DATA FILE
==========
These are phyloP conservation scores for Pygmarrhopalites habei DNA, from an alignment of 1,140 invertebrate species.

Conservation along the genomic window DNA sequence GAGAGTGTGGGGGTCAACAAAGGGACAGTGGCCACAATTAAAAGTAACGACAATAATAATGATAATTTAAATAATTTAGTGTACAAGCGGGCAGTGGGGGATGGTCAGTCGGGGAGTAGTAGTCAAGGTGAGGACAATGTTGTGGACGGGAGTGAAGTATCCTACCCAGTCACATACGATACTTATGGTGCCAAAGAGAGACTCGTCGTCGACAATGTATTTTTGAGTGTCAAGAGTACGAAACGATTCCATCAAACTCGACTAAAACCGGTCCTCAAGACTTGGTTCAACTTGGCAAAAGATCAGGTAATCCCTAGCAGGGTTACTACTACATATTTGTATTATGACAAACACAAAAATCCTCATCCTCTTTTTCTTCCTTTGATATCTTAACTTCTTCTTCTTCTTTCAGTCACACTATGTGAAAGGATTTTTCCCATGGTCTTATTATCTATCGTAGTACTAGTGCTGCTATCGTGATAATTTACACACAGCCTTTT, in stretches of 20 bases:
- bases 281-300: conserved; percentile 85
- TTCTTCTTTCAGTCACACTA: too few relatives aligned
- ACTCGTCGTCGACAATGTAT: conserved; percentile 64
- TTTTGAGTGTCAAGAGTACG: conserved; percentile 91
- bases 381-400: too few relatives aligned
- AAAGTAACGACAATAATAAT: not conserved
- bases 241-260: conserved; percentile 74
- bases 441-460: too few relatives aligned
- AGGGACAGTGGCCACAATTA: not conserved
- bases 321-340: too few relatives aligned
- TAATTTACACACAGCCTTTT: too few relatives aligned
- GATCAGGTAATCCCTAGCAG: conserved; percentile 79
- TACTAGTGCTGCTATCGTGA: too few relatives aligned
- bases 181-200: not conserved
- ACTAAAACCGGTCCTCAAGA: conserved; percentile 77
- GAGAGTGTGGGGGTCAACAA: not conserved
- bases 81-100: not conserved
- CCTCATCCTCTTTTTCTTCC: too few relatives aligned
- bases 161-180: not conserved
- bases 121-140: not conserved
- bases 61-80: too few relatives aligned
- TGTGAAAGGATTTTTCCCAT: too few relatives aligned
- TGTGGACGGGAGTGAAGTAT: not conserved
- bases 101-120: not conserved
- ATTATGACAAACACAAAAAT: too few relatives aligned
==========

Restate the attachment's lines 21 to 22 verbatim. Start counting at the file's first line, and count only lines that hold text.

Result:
- bases 161-180: not conserved
- bases 121-140: not conserved